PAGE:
I come up with things while I am driving. Elizabeth and Darcy sometimes talk to me as I drive. (Uh oh, what are those men with straight-jackets doing here?) Also, there is a wonderful island in the Willamette River, accessible in the summer, and I love walking my dog Tess Waterdog Trueheart there. In fact, I never go now without a legal pad and pen. I think I can remember really good dialogue until I get home (it is only 10 minutes away), but I can’t. And of course, walking on the Oregon beaches. In editing Longbourn to London for publication, my editor set me a tough challenge. By the fourth long walk over a weekend, I not only admitted she was right, but I had a handle on how to solve the problem.
How long does it usually take you to go from idea to finished rough draft? Do you use an outline or write as you go?
(J Dawn King)
Longbourn to London came barreling out of me at breakneck speed, finished in less than three months. Once the plot bunny for TRC emerged, I had to force myself to finish L to L. TRC took perhaps six months. I knew it was a better first novel to pitch to a publisher than L to L because of the meaning of flowers twist, which had not been done before. (“But aren’t there a lot of them now?” she asked, winking.)
Once I was a reader on AHA, I was seeing a lot more moderns than I had reading JAFF from the library and Powell’s Books. The first five and last four chapters of Mr Darcy’s Gardener, my one long modern posted at AHA, were also written very fast. Before MDG, I had never written with betas. It never occurred to me! (That conceited arrogance thing again.) But with MDG knew I needed help bridging the powerful opening with the HMS at the end. I enlisted two betas to look over the outline. They then assisted in the usual beta way to get from beginning to end. Finally, because Liz Bennet is an American working in England, I had an English cold-reader look it over.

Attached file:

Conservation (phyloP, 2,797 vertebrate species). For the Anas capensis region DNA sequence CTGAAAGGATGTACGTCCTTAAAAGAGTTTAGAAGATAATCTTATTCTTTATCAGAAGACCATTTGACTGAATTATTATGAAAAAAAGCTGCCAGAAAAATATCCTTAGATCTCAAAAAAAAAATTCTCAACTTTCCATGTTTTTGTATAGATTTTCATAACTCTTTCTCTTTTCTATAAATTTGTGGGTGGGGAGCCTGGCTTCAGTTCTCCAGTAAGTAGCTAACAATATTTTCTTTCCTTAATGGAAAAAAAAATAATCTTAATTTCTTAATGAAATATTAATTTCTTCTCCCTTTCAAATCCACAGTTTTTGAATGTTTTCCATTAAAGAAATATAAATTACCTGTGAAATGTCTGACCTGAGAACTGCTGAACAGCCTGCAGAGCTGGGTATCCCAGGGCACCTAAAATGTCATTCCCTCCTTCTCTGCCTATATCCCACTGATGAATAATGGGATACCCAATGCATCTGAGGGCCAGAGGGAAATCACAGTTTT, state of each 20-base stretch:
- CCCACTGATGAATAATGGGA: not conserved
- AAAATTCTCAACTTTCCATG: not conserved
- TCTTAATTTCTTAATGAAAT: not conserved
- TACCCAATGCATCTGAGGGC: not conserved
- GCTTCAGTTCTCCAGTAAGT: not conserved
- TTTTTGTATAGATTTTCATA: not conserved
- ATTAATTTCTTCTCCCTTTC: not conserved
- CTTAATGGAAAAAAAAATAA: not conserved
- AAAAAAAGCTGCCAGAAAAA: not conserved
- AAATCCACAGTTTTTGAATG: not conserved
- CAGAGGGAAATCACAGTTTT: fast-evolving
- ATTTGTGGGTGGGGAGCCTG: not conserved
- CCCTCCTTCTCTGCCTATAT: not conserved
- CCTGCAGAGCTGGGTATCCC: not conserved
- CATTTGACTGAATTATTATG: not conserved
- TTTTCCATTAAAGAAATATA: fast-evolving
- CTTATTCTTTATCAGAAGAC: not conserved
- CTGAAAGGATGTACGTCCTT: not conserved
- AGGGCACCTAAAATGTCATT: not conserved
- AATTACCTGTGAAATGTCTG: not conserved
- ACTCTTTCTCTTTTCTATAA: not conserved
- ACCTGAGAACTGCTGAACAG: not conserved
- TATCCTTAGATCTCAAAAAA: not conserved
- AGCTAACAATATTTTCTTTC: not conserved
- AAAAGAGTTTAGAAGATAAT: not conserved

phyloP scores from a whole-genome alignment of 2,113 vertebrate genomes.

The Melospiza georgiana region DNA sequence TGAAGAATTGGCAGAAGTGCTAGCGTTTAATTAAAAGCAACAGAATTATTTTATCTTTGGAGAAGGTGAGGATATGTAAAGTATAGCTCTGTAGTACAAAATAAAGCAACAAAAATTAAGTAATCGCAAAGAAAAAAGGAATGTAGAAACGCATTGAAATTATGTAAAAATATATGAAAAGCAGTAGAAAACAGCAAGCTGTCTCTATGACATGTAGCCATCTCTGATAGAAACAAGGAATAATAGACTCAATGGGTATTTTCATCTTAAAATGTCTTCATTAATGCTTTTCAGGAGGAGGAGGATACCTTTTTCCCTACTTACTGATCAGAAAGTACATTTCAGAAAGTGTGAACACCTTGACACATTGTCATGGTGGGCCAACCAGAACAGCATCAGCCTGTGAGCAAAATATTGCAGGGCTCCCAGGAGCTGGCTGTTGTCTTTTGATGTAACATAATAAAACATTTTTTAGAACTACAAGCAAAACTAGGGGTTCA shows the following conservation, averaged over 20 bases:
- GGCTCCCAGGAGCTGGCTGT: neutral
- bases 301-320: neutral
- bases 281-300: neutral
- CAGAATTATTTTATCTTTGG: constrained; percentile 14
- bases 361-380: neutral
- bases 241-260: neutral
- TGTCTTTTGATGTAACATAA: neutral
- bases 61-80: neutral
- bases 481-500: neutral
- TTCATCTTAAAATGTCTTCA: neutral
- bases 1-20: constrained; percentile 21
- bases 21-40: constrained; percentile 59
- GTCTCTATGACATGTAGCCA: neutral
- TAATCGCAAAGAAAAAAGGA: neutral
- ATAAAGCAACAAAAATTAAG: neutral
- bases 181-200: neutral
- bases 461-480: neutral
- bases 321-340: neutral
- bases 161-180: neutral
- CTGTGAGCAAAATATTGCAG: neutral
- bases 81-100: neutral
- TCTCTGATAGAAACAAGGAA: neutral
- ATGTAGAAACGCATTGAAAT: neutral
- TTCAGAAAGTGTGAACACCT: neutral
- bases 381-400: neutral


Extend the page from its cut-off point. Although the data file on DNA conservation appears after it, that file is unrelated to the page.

It felt like it took forever to get A Will of Iron completed. The plot bunny hatched in the spring of 2013. It is just now published! MDG happened in the middle of it, as well as many short stories. I submitted L to L to Meryton Press for publication to buy time to complete AWOI, but L to L needed more work to get prepped that I anticipated; nothing got done on AWOI while L to L was in edits. That plan backfired!
Do you dream about your stories while you write them? Are the characters that real in your mind?
(J Dawn King)
I don’t nighttime dream about my stories, but I daydream constantly. Yes, the characters are real in my mind. Vividly so.
Are any of the scenes in your novels based on real life situations? Any characters based on real life individuals?
When I write Regency, I am following canon and P&P’95 pretty strictly. I don’t add major new characters, as some authors do. Sure, a servant or lawyer or doctor now and then, but no new love interest to muddy the waters. I like many stories with well done new characters, but it isn’t how my mind works as a writer. So no real life people in my Regency stories. As for situations, well, a lady doesn’t kiss—or worse—and tell.
In Mr Darcy’s Gardener, there are characters drawn from my life mashed up with the P & P characters when I needed certain niches filled. I call MDG “canonesque”; it only sort of follows canon. There are fewer characters—Liz is an only child—but some characters, like Jillian, fill multiple roles.
My father was a Mr. Bennet, and I was his Lizzy. So there’s that.
You are one of the best writers of steamy scenes in JAFF. What is your process for writing them?
Wow. I wish I could explain this. I am writing what I want to read. If I had picked up JAFF titles with sex scenes like mine, I wouldn’t have had to try to write my own! How’s that for conceited arrogance?